Repeating a promise made during the presidential campaign, the Obama administration yesterday vowed to stop the federal government from interfering in states with medical marijuana laws as soon as they can appoint a new head of the DEA.
“The president believes that federal resources should not be used to circumvent state laws, and as he continues to appoint senior leadership to fill out the ranks of the federal government, he expects them to review their policies with that in mind," White House spokesman Nick Shapiro told reporters.
Obama promised a hands-off policy on medical marijuana during his campaign, but since he took office the DEA, led by Bush appointed Acting Administrator Michele Leonhart, has nonetheless raided at least three medical marijuana dispensaries in California, each time seizing money and medicine, but making no arrests.
The administration’s renewed commitment to respecting states with medical marijuana laws follows thousands of phone calls to the White House, plus a flood of comments on change.gov, all calling for the President to make good on his campaign promise. Americans for Safe Access, the nation’s largest medical cannabis advocacy organization, greeted the statement with strong approval.
"Americans for Safe Access acknowledges President Obama's continued pledge to end federal interference with state medical marijuana laws," commented Caren Woodson, Director of Government Affairs. “We look forward to working with the President and his Administration to enact long-term policies that support safe and legal access to cannabis for therapeutic use and research."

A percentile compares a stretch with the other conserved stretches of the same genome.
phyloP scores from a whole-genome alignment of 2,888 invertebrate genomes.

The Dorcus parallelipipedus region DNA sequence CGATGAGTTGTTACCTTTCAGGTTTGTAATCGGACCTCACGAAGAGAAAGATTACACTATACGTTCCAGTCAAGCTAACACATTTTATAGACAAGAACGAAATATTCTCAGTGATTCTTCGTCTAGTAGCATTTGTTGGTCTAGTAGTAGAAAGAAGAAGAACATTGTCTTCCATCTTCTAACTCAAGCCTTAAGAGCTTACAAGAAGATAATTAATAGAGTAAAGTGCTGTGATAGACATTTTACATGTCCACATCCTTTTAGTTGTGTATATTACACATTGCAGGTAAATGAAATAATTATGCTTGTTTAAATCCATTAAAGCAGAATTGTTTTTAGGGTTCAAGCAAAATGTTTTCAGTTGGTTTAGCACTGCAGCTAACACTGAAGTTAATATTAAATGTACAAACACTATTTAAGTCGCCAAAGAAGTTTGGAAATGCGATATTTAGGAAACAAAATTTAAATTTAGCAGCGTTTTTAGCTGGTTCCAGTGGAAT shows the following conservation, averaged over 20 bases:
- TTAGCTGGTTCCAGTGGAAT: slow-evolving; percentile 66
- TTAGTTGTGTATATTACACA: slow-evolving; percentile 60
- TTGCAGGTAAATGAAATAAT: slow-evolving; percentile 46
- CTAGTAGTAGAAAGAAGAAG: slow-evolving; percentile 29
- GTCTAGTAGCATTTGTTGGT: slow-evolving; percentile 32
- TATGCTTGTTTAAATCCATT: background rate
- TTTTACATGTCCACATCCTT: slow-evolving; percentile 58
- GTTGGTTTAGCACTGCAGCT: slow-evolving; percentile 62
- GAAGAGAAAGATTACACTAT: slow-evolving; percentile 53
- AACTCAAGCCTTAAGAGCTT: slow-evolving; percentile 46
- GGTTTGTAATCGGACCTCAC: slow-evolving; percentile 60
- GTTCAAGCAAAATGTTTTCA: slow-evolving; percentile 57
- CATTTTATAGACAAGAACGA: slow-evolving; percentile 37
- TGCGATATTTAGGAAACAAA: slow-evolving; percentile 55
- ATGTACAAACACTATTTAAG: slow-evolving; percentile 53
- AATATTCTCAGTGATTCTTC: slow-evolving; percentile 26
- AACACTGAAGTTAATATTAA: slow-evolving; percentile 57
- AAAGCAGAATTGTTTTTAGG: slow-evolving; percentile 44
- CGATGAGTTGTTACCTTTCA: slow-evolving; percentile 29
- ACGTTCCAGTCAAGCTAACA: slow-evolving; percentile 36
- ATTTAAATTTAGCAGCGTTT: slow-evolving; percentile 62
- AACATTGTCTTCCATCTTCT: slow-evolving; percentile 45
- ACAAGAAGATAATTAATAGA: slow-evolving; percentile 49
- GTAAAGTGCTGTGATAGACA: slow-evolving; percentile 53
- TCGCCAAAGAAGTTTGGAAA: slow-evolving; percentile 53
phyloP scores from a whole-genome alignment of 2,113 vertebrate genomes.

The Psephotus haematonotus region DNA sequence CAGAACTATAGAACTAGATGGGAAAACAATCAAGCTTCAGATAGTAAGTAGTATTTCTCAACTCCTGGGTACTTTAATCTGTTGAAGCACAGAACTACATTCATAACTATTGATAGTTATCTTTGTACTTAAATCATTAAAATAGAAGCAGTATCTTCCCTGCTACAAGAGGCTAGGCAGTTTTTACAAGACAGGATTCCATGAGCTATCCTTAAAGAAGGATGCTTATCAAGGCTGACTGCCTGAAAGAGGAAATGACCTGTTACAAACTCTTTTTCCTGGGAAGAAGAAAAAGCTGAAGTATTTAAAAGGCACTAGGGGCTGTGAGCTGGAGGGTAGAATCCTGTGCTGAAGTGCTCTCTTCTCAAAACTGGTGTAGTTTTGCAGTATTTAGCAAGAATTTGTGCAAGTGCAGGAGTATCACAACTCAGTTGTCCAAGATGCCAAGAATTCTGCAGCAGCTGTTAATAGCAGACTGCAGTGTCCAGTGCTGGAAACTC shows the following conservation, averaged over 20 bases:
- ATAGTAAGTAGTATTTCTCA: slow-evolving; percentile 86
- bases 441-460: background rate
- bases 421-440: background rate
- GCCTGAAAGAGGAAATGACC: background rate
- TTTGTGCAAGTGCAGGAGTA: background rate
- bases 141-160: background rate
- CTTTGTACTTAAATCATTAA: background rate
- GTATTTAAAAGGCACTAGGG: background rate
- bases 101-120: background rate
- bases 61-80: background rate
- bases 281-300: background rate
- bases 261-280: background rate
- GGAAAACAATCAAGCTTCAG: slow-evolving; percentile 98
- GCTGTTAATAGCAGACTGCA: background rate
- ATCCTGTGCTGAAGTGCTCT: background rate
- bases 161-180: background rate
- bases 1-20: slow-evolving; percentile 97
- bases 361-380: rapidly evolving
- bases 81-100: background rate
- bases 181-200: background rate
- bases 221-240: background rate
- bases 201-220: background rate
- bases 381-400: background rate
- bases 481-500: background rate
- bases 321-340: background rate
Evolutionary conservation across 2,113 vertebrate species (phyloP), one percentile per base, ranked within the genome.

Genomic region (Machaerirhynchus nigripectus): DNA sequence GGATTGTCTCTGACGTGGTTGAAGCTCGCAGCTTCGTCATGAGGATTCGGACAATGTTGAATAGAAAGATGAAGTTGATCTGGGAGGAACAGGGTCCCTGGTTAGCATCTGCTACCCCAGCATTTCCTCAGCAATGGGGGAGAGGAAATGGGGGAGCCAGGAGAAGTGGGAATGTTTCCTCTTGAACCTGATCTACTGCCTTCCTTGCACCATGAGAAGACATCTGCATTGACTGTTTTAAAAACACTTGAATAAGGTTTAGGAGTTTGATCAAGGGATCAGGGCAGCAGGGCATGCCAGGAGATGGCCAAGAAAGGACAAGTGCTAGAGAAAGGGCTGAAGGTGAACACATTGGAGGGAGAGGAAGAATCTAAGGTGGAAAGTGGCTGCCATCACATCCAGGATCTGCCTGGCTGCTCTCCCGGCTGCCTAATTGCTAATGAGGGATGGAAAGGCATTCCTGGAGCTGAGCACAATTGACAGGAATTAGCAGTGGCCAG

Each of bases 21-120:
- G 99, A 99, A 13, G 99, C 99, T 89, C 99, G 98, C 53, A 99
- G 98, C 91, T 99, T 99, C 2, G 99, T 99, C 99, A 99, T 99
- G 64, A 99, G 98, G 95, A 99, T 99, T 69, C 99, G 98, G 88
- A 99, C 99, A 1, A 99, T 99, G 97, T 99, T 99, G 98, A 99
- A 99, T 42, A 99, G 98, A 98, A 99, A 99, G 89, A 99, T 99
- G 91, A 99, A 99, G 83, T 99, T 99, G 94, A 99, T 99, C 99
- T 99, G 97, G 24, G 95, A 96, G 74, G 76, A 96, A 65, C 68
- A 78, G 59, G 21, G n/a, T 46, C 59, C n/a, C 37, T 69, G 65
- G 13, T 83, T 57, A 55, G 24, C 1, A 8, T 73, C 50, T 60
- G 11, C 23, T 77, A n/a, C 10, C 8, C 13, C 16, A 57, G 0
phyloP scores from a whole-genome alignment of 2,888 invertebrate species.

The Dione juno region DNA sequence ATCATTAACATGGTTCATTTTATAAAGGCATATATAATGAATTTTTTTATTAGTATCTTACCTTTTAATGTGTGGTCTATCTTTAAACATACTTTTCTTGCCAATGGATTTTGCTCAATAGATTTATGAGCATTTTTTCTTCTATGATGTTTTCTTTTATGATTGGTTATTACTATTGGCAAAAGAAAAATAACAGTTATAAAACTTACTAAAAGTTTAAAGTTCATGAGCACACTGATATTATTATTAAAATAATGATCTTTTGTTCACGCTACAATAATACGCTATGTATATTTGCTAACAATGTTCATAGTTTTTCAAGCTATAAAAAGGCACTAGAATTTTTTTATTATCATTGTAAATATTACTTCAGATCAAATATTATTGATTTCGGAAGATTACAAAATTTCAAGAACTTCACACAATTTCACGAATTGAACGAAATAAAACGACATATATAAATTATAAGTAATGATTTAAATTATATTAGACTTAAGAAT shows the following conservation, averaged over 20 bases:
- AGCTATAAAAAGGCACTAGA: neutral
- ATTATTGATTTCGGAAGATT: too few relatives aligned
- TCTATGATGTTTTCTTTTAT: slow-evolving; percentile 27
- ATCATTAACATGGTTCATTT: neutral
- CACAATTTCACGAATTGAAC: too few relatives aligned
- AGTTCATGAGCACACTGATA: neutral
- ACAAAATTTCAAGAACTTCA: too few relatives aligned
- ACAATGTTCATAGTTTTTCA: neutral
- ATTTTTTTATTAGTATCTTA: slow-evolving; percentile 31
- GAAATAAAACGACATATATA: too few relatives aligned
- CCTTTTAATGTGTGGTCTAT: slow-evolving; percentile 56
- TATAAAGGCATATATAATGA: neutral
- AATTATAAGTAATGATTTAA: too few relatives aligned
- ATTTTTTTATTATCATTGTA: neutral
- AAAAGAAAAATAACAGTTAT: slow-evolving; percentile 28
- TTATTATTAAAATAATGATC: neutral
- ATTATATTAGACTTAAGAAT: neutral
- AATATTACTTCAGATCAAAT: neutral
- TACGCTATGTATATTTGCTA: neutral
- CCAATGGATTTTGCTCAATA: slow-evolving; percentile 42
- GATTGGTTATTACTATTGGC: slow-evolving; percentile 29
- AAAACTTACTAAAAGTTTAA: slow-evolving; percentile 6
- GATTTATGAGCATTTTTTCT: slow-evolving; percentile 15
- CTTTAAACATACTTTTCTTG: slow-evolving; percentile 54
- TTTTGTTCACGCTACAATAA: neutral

Meanwhile, Sarah Pullen, a DEA spokeswoman refused to offer any explanation for the raids. “I can’t get into details as to the probable cause behind the warrants,” she said. “Except for the fact that they’re dealing with marijuana, which is illegal under federal law.”
Perhaps the DEA dead enders were trying to throw down a challenge to the incoming President, lest he get any ideas about actually reforming our disastrous war on drugs. Or perhaps it was just an easy payday.
An employee of Beach Center Collective in Playa del Rey told the Los Angeles Times that DEA officers confiscated so much property that the dispensary would not be able to reopen.
“They took everything,” said the 32-year-old employee, who asked not to be named. “You name it, they took it – right down to the television. The computer, patient files, medicine, cash in the register – that’s it, we’re done. It’s just too bad. [Our patients] have epilepsy, cancer, MS, diabetes – two of our patients have one leg. They’re gonna have to travel a lot farther and go to places that aren’t as safe for them.”